The year that’s been

2016 has been the most engaging year for us by far; so much so that we weren’t able to reach out to you regularly. Our sincerest apologies for that!

January opened with the news that I was selected as Asia Foundation Development Fellow 2016—an opportunity that has been such an enriching experience, where I have been able to explore new geographical terrain, test my capabilities and hone my skills.

January also had adivaani travelling to the Jaipur Literature Festival, where I spoke at three sessions (one at the Jaipur Book Mark) engaging new audience with Adivasi literature and those who produce it.

In March adivaani in collaboration with Dr. Mark Elliott, Senior Curator for Anthropology, Museum of Archaeology & Anthropology, University of Cambridge organised a workshop with Adivasi sculptors and artisans in preparation for an exhibition in 2017; where the participating artists could respond to the existing collection from 19th century Adivasi India and contribute with their own artworks.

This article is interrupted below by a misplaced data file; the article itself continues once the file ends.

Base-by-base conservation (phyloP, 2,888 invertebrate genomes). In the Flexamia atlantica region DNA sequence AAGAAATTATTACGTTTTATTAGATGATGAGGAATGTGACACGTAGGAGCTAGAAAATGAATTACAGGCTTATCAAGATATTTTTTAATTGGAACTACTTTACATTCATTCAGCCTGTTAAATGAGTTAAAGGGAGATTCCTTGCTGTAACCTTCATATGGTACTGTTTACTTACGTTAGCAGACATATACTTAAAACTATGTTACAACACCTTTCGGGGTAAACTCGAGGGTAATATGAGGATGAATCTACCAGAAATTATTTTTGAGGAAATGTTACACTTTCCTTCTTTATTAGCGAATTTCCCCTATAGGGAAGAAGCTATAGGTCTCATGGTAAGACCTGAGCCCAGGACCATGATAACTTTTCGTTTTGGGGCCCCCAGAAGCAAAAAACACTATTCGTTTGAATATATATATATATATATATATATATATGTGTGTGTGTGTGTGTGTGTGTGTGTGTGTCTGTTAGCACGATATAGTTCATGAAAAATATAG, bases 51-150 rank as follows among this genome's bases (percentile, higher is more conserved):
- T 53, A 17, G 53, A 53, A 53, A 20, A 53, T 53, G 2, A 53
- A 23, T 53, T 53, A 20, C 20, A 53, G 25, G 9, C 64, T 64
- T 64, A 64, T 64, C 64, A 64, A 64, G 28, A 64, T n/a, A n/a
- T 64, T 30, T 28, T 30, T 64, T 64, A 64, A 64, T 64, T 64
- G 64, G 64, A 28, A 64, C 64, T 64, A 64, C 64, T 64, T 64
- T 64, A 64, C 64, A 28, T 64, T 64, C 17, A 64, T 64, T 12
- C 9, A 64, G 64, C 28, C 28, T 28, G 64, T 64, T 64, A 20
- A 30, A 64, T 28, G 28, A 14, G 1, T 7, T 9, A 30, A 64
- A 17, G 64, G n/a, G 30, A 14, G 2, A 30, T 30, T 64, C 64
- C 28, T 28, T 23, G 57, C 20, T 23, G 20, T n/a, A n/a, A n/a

All along we were working on four books. The first was Jacinta Kerketta’s bi-lingual (Hindi-English) poetry book Angor and its German version Glüt; which were released in May, first in Ranchi and then in Germany. I had the opportunity to speak on Santali Literature at the annual India Literature Forum, Germany before heading on a cross-country tour along with Jacinta, presenting both books at events at universities, bookstores and cultural hubs.

In September, Ngaire Gardner’s book Illustrated Pursuits: W. S. Sherwill in India 1834–1861 was published; a collection of drawings, published articles and maps by Walter Stanhope Sherwill, who spent a total twenty-seven years in India as Revenue Surveyor.